802.11 Wireless Info & FAQ
|DataPro Tech Info > 802.11 Wireless Info & FAQ|
WiFi, or Wireless Fidelity, has become a popular way to
access the Internet and other network-based services. For many
companies it has become an integral part of the way they do business.
For home users, it has eased the pain of sharing broadband Internet
access at minimum cost. This document will shed light on some of the
details of WiFi that a network administrator should know and that a
wireless neophyte might find useful.
There are currently 4 main types of 802.11x wireless:
802.11a is a 54mbps standard that operates in the 5GHz range.
It uses a signal that is broadcast on more than one frequency at the
same time, making antenna design for this application a little more
complicated because you MUST have fairly broad frequency sensitivity
for it to work properly. 802.11a never really caught on due to cost.
Some wireless cards advertised today say they accept the 802.11a signal,
but almost no mainstream Access Points (AP's) are 802.11a compatible.
The APs that are 802.11a compatible are still fairly costly.
This was the wireless standard with the largest user base, as
it was the first to mix ease of setup with low cost. This standard
operates in the 2.4GHz range and offers up to 11mbps of bandwidth with a
strong signal. Offering a longer operational range than 802.11a, 802.11b's
operational range varies from 300-500 feet, depending on obstructions and
the ground plane you are working in (often the ground reflects radio
frequencies from close-to-ground antennae back at the signal source, creating
destructive interference and limiting the operational range of the
antenna). This standard is only capable of broadcasting on 1 of 11
channels at a time.
This is now the most popular version of the 802.11x series. 802.11g offers
the cost and range of 802.11b with the speed, and in some cases twice
the speed, of 802.11a. Operating in the 2.4GHz range, 802.11g often
falls just a few feet short of 802.11b on range, due to it utilizing the
upper end of the 2.4GHz spectrum, but with an allotted bandwidth of
54mbps in single-channel mode, and up to 108mbps in duplex (2-channel
broadcast) or SuperG mode, the range/bandwidth mix is making 802.11g the
wireless standard to beat. All wireless cards advertised today as
802.11g compatible are also 802.11b compatible. Some older 802.11g cards
were g-only, but these cards haven't been manufactured in a good while.
Although it is not a finished standard, many access points
and network adapters are currently implementing draft
versions of the 802.11n specification. 802.11n offers full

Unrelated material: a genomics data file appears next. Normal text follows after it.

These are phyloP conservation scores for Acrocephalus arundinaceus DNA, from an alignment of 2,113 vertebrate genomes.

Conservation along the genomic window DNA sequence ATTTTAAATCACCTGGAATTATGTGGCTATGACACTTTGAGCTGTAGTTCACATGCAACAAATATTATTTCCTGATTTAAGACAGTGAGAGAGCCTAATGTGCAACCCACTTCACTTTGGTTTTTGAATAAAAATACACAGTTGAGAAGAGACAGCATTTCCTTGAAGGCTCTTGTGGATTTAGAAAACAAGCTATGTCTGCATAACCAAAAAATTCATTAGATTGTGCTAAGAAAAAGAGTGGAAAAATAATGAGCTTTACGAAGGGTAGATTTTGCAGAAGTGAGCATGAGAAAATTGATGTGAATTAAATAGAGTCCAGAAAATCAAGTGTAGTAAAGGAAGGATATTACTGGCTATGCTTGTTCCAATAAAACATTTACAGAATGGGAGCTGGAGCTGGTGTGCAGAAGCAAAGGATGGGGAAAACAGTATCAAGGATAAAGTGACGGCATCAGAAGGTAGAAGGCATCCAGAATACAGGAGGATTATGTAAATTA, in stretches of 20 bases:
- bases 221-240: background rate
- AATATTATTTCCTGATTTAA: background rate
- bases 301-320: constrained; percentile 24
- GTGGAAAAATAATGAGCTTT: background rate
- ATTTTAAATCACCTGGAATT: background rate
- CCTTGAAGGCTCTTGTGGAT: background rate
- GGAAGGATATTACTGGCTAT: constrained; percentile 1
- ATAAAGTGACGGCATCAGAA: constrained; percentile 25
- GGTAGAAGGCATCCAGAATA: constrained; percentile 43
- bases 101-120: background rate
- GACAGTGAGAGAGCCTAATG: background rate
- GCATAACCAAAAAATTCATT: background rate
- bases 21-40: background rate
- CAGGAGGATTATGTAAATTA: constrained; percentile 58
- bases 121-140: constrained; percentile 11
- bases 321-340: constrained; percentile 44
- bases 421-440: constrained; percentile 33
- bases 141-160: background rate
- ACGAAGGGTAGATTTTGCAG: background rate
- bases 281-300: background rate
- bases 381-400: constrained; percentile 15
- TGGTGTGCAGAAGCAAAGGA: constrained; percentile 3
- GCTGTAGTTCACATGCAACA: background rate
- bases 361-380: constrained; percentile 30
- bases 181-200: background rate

backwards compatibility with 802.11g/b, while providing
increased data rates of up to 150mbps for 802.11n clients.
Some of these Draft-N devices can operate in two channels for
even faster transfer rates of up to 300mbps. Most 802.11n
routers and access points can accomplish this by running in
40MHz mode, where an additional channel in the 2.4GHz
spectrum (known as the extension channel) is utilized for the
extra bandwidth. However, this method can cause interference
for 802.11g and b devices, which gives them very poor signal
quality. To address this issue, new dual-band 802.11n
routers are now available, which use the 2.4GHz band for
legacy Wireless-G and B devices, and the 5GHz band to provide
high-speed Wireless-N performance. As these dual-band access
points require additional antennas and transmission hardware,
they tend to be significantly more expensive than their
Ranges vary of course, but with an uninterrupted line of sight and
ideal conditions, 802.11b and 802.11g can both be expected to reach
about 300 feet, with 802.11b going a little further, sometimes up to 500
feet. This is assuming you are using the standard antennae that come with
most WiFi equipment. Most stock antennae are between 3 and 5dbi. Your
range will of course go up if you use a higher gain antenna.
There are several options available for extending the range of a
wireless card. The most obvious way to extend range is connecting a
larger, more powerful antenna. There are several scenarios possible
depending on what format wireless card you are working with:
- If your WiFi card is in a PCI slot:
The external antenna on your WiFi card is most likely removable,
leaving a Reverse Polarity SMA connector on the back of your
- If your WiFi card is in a PCMCIA slot:
The odds of finding an external antenna connector on the outside of your